Take a Stand Against Strep Throat

In a list of the most miserable and common health conditions to strike school-age children, strep throat would likely be at the top of the list. Very common among kids and teens, the symptoms of strep throat include fever, red swollen and painful tonsils and stomach pain. Antibiotics are typically required to treat strep throat and, coupled with proper medical care at home, your child’s case of strep throat should resolve itself within a few days.

Because strep throat is extremely contagious, it often occurs during the school year when kids are in close quarters. The infection settles in the nose and throat and is typically spread through sneezing, coughing or shaking hands. This is yet another reason why the importance of hand-washing and good hygiene should be reinforced to your child.

Symptoms of Strep Throat

Just because your child has a sore throat does not mean it’s a strep throat infection. A sore throat is usually accompanied by symptoms of the common cold, such as runny nose or cough, and is caused by viruses. A child stricken with strep throat will usually have difficulty swallowing or speaking. There is often a loss of appetite, feeling of general discomfort, headache, stomach pain, and fever. Strep throat is further defined by red and white patches in the throat and enlarged tonsils – all of which are usually visible. Because it is caused by a bacterial infection, it’s important to call your doctor if you suspect that your child has strep throat. A round of antibiotics will be necessary to treat the condition following a valid diagnosis, which is done by taking a sample of throat fluids using a cotton swab. Symptoms should cease soon after your child starts taking the antibiotics, but that doesn’t mean the infection is out of the park – a strep throat-infected person can be contagious for up to 20 days after symptoms have disappeared, which means it could still spread. It’s important for your child to take all prescribed antibiotics to prevent that from happening.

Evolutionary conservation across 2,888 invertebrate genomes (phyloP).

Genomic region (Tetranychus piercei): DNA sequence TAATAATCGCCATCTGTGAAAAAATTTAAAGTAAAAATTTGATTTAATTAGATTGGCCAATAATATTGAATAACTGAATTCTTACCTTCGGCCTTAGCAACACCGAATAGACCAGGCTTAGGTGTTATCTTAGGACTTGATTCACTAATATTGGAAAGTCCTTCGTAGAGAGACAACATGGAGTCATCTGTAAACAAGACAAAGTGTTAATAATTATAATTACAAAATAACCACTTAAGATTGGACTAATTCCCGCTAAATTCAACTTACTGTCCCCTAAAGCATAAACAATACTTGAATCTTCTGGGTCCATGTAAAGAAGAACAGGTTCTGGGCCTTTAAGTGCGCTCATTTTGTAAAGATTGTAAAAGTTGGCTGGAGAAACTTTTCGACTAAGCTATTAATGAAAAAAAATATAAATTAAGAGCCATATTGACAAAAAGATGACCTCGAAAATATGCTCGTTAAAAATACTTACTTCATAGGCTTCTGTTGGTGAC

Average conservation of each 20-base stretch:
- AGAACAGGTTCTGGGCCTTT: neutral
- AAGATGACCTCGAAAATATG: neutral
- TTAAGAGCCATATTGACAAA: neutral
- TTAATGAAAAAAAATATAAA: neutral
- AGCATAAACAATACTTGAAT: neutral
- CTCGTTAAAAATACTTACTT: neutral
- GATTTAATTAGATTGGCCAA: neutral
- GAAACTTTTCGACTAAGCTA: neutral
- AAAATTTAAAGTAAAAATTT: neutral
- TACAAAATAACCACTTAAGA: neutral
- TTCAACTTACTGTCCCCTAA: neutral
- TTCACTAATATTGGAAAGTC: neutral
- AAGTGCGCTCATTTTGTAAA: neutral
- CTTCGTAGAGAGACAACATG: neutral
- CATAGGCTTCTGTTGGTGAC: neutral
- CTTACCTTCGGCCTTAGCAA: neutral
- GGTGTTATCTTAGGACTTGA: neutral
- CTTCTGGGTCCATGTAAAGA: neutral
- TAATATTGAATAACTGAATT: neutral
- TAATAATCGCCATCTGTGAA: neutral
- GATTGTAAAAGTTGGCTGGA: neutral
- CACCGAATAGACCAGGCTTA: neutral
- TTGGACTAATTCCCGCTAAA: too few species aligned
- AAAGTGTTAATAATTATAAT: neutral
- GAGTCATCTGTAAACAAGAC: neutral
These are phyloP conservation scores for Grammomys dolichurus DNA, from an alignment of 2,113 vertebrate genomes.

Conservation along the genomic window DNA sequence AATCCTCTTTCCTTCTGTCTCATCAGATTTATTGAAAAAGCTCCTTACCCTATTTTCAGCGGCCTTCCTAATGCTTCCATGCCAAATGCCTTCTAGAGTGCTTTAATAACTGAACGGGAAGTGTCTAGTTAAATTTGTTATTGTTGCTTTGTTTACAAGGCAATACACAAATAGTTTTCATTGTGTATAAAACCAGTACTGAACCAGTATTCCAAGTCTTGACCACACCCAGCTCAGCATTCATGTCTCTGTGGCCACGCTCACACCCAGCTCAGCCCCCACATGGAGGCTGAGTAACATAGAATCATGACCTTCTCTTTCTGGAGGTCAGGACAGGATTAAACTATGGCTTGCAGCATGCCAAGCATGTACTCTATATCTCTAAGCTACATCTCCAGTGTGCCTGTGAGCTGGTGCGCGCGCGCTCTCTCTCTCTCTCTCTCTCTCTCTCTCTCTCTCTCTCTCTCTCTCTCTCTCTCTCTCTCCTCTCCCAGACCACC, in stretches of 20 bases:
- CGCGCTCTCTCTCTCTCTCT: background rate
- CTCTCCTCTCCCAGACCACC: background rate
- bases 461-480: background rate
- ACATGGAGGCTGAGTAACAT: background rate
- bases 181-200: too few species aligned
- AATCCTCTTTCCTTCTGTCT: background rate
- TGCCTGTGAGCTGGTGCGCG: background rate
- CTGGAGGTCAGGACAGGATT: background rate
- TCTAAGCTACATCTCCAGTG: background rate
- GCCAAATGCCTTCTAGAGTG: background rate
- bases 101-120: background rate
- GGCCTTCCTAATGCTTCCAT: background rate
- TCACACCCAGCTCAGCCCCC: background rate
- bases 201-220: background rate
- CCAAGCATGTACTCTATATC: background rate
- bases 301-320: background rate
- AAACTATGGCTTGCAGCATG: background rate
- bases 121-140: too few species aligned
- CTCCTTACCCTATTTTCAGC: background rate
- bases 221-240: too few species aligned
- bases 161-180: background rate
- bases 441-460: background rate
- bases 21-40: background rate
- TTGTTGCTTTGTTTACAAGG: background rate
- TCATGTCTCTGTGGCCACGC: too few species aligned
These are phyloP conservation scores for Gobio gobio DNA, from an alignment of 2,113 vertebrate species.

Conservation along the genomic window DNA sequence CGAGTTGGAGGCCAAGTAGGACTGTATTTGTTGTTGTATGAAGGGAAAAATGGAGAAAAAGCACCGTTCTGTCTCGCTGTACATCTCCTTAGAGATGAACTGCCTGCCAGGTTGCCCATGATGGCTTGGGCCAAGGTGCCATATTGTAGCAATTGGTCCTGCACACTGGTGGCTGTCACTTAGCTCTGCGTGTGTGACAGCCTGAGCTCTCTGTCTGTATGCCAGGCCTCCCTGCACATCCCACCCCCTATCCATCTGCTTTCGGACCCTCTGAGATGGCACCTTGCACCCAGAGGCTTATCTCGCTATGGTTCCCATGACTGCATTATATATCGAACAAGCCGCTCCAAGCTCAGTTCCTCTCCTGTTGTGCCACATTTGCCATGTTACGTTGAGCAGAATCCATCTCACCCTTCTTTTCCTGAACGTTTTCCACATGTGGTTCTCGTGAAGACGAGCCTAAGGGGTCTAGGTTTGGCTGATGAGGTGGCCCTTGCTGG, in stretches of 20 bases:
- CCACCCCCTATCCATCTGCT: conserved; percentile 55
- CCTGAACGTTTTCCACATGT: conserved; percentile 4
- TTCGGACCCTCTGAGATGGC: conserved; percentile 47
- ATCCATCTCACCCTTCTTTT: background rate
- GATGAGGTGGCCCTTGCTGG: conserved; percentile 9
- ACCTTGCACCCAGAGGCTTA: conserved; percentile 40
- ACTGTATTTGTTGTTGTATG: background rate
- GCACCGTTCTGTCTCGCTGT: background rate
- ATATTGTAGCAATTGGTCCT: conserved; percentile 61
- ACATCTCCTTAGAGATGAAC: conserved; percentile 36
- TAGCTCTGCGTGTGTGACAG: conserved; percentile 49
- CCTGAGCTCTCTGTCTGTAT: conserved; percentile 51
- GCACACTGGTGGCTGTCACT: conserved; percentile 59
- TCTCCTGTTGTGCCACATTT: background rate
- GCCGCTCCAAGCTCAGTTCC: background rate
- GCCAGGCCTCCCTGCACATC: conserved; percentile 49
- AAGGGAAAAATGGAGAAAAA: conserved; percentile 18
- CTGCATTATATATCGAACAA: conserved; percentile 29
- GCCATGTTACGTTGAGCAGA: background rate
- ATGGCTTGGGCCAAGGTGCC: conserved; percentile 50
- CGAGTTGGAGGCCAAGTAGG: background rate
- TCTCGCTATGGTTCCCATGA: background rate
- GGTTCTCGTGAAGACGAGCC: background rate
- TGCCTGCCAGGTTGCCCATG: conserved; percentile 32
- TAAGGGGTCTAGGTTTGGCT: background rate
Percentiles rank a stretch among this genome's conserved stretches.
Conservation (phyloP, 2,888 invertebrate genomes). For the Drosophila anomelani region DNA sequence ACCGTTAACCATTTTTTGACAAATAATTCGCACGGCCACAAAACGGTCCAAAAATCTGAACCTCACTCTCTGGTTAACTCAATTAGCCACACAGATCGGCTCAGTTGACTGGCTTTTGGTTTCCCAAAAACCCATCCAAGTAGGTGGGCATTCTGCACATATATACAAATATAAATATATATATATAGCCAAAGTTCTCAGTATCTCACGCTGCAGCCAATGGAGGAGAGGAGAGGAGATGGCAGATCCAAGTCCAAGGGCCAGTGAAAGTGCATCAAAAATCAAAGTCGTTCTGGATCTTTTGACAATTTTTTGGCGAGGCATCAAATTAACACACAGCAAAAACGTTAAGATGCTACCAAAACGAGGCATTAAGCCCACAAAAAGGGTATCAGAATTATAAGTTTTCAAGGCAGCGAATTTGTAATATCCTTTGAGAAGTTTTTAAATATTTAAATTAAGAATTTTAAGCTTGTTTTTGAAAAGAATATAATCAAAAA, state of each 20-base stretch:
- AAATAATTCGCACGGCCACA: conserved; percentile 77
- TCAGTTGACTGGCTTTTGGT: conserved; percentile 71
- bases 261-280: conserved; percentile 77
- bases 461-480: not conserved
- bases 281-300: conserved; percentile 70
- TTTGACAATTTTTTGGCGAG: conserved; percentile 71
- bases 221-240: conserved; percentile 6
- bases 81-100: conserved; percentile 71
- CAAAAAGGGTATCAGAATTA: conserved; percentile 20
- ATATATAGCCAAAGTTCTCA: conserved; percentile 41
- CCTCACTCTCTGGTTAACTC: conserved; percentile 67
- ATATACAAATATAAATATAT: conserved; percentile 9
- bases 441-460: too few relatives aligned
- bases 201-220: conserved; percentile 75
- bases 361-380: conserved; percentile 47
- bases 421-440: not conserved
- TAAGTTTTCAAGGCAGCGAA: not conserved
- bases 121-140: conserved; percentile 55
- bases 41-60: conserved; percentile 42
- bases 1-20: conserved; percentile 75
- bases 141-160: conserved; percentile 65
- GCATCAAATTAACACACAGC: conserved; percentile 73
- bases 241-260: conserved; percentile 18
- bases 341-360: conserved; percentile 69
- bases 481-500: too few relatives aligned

Preventing Strep Throat

Other common-sense methods of prevention to share with your child: covering the nose and mouth when coughing or sneezing; frequent washing of the hands; and not sharing food, utensils, napkins, towels or other potentially hazardous germ-spreaders. You will also want to throw away your child’s strep throattoothbrush, which could still carry the bacteria, and be on the lookout for symptoms in any of your other children or family members. Strep throat bacteria isn’t something you want passed around.

Remedies for Strep Throat

The best way to care for your child, in addition to going to the doctor and getting antibiotics, is to give plenty of liquids. Strep throat can easily diminish a person’s appetite, making hydrating necessary. Do not give drinks that could burn or irritate the throat, like carbonated sodas or fruit juices, like orange juice or lemonade. Most importantly, make sure your child is comfortable and nurtured until the condition goes away. Strep throat can be a frustrating and painful experience. In such cases, sometimes the best form of medicine is a caring parent.


At one time or another a child is bound to come down with a case of strep throat. Because schools are a breeding ground for viruses, it’s important to remember that the best defense when it comes to preventing getting sick is good hygiene and a proper diet. Making sure to wash your hands throughout the day is an important tip for parents to instill in their kids and it will probably prevent a majority of the illnesses that are floating around. Also, make sure your children start the day before school with a nutritious breakfast and a multi-vitamin. Combined, these two efforts will save you a lot of trips to the family doctor over time and make for a happy household.

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